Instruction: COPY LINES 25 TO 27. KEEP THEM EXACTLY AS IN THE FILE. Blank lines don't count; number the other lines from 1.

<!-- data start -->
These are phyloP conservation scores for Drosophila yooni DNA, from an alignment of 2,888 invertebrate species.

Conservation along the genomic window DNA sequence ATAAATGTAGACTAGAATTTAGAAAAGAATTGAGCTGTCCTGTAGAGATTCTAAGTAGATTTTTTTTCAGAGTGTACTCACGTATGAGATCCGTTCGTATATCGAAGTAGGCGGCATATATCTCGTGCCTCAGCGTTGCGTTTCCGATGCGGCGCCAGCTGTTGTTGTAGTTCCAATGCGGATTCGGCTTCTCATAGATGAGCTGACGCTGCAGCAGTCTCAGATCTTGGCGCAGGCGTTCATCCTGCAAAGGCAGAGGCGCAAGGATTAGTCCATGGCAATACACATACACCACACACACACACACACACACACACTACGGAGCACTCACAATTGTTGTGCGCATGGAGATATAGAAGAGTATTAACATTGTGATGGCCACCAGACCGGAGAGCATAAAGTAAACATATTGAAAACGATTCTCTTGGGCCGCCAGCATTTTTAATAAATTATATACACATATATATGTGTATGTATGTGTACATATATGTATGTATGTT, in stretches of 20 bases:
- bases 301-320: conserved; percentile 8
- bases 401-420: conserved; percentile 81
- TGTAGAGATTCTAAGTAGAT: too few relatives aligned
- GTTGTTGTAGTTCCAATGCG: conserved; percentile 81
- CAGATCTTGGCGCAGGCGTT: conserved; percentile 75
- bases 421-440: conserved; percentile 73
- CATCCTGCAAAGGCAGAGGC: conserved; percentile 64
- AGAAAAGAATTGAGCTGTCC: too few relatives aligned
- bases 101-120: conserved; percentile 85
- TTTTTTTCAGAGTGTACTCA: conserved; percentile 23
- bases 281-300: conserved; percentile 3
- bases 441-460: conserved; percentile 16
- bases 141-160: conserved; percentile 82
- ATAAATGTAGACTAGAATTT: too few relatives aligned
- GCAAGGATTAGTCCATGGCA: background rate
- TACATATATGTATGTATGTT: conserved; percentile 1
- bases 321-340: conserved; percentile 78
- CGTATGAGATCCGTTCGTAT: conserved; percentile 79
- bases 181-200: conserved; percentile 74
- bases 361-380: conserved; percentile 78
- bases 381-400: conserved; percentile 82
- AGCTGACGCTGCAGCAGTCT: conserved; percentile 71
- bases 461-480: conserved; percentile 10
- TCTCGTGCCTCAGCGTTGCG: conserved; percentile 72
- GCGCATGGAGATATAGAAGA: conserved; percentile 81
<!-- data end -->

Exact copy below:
- bases 461-480: conserved; percentile 10
- TCTCGTGCCTCAGCGTTGCG: conserved; percentile 72
- GCGCATGGAGATATAGAAGA: conserved; percentile 81